Join us to learn new techniques for determining heterogeneity in carbonates, and the best ways to find sweet spots and to effectively produce hydrocarbons from complex, often frustrating yet highly productive plays. Sign up for Heterogeneity in Carbonate Reservoirs, an hour-long webinar, plus day’s worth of additional materials / readings / questions (for CEU credit).

Led by Peter Fitch, Department of Earth Science and Engineering, Imperial College, London, UK, the esymposium will take place on November 10 at 10 am CST.

Understanding carbonate reservoirs can be challenging due to the intrinsic heterogeneities that occur at all scales of observation and measurement. Heterogeneity in carbonates can be attributed to variable lithology, chemistry/mineralogy, pore types, pore connectivity, and sedimentary facies. These inherent complexities can be related to processes controlling original deposition and their subsequent diagenesis. Although it is widely stated that carbonate heterogeneities are poorly understood, the term ‘heterogeneity’ is rarely defined or numerically quantified.

This work investigates how heterogeneity can be defined and how we can quantify this term by describing a range of statistical heterogeneity (e.g. coefficient of variation and the Lorenz coefficient). These measures can be used to interpret variability in wireline log data; enabling a comparison of heterogeneities between different measurements and tools, and within individual or between multiple reservoir units. A Heterogeneity Log has been developed as a result of applying these techniques to wireline log data through a carbonate reservoir, over set intervals of 10, 5, 2 and 1m. Strong heterogeneity contrasts are identified across a suite of logs, indicating an underlying geological control, for example meter-scale geological heterogeneities in carbonate facies and mud content. Zones of heterogeneity show strong correlation to traditional fluid flow zonations, and by applying the same statistical measures of heterogeneity to established flow zone units it is possible to rank these in terms of their internal heterogeneity. Increased reservoir quality correlates with both increased and decreased heterogeneity depending on the type of wireline measurement and can be related to underlying geological heterogeneities and measurement types.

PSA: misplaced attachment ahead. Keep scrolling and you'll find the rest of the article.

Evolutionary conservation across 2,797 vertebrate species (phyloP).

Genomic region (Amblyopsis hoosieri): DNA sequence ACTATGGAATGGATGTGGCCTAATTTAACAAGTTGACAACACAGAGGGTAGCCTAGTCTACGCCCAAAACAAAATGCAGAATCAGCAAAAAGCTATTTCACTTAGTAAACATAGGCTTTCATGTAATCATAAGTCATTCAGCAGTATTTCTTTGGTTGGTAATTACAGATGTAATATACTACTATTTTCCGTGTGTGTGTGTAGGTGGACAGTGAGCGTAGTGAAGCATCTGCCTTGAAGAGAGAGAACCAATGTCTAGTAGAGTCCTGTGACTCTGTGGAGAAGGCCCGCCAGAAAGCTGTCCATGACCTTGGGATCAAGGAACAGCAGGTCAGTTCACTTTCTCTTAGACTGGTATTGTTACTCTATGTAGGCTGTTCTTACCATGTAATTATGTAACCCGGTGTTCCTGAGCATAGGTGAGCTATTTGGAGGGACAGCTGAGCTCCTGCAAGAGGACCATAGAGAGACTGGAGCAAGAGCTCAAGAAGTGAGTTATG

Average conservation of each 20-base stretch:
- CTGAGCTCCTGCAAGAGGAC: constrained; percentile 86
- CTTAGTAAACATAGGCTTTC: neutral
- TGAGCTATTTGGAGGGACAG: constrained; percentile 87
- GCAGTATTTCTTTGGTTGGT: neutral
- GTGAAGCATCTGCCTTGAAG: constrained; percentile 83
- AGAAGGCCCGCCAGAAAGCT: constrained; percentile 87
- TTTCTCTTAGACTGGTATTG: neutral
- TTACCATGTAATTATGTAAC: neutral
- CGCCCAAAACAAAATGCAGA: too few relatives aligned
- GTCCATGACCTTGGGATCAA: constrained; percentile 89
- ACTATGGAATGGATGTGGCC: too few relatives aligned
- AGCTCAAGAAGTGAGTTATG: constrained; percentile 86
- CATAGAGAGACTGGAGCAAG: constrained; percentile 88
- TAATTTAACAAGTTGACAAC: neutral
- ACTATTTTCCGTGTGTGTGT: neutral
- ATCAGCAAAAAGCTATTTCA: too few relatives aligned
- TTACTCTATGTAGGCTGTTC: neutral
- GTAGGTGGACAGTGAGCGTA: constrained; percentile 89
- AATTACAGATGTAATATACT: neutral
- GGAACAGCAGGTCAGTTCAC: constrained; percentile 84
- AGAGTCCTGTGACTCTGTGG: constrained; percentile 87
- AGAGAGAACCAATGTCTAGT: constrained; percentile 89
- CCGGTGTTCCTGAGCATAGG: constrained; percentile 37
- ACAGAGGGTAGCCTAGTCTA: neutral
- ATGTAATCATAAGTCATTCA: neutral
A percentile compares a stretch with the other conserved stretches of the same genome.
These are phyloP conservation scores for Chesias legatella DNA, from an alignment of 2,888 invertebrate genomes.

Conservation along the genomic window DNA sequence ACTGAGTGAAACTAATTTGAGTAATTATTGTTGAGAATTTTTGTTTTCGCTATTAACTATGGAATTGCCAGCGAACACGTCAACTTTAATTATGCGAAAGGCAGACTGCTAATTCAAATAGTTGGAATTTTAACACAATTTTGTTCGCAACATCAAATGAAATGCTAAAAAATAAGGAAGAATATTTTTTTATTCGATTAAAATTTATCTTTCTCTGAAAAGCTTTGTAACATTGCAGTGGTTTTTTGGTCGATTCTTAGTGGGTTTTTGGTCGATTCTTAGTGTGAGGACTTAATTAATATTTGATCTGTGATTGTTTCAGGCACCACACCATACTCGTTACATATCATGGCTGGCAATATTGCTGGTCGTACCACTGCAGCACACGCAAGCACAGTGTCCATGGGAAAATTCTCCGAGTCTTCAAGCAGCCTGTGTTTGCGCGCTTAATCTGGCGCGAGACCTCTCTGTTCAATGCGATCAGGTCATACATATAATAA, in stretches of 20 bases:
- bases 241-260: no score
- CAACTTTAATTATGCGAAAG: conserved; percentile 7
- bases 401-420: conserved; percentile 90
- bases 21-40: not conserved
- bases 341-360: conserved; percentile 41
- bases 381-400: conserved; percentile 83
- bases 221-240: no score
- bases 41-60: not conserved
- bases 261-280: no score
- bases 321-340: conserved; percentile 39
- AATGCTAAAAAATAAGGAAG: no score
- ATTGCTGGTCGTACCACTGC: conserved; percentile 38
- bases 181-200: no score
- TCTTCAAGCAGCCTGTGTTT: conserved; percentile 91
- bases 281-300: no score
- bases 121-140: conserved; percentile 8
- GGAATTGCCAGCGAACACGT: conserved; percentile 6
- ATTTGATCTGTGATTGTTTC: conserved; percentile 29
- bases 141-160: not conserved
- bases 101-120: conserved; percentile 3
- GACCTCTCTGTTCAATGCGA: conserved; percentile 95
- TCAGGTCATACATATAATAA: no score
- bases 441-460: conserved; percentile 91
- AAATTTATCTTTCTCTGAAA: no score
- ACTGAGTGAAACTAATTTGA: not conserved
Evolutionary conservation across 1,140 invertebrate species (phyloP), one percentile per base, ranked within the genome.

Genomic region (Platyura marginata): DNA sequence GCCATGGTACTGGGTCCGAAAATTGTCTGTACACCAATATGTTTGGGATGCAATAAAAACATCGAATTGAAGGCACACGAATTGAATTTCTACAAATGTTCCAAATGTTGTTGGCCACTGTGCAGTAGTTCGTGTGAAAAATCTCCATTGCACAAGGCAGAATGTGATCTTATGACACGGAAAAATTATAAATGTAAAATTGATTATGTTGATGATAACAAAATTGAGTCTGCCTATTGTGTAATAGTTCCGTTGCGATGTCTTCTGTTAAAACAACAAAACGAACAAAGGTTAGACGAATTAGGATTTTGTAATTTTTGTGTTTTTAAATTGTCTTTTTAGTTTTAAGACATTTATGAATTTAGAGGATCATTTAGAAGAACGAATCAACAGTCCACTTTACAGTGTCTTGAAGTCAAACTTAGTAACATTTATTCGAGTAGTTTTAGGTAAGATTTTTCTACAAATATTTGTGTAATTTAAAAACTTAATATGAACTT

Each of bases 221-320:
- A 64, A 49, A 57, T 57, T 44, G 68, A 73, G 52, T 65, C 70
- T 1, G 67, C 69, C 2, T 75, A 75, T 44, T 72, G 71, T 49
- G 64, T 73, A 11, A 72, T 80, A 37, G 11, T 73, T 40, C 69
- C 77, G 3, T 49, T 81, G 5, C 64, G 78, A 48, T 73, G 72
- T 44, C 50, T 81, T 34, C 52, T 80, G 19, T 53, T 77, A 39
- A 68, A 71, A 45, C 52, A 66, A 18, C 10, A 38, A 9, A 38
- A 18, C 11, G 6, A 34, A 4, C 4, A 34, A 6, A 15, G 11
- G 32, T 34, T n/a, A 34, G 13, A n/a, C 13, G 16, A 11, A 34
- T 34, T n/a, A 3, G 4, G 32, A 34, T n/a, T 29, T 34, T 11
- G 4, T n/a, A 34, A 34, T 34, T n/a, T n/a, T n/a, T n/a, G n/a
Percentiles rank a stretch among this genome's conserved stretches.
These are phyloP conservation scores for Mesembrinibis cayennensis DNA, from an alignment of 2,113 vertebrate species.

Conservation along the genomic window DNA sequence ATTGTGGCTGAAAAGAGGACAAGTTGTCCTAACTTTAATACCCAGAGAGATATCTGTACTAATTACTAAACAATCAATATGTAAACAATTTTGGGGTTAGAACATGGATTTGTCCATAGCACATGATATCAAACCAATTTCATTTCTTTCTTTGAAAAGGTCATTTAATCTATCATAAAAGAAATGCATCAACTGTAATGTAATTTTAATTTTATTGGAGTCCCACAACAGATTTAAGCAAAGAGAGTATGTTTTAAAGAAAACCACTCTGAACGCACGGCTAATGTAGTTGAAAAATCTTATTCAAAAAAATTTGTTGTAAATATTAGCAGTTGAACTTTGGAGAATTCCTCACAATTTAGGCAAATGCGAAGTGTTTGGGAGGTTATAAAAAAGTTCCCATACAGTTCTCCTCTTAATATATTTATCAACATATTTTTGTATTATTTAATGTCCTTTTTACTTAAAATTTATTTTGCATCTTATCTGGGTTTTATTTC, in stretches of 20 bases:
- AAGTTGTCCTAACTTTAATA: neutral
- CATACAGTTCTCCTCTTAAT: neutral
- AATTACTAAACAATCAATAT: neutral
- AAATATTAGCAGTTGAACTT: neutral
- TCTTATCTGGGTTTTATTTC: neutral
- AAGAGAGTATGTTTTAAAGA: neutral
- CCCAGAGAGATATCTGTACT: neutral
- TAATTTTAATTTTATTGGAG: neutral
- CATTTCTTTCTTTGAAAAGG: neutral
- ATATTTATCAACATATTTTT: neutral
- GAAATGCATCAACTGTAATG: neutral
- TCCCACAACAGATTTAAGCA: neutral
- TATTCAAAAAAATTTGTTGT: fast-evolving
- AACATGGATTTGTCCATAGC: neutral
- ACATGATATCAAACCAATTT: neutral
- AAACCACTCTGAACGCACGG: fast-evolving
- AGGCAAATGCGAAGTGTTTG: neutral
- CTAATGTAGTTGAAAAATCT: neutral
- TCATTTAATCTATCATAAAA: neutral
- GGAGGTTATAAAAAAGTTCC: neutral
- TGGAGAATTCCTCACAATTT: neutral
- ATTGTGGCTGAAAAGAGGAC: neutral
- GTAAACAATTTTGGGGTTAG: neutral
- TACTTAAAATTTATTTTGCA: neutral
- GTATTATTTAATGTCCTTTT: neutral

Key Topics to be covered include:

  • What does Heterogeneity mean?
  • Types of heterogeneity in carbonate reservoirs
  • Characterizing heterogeneity in a dataset
  • Examples of heterogeneity measures
  • Basic application to a reservoir succession
  • The Heterogeneity Log
      • characterizing geological features
      • Insights into reservoir compartments
      • Insights into physical properties
  • Heterogeneity and reservoir quality / flow units

Last 5 posts by Susan Nash

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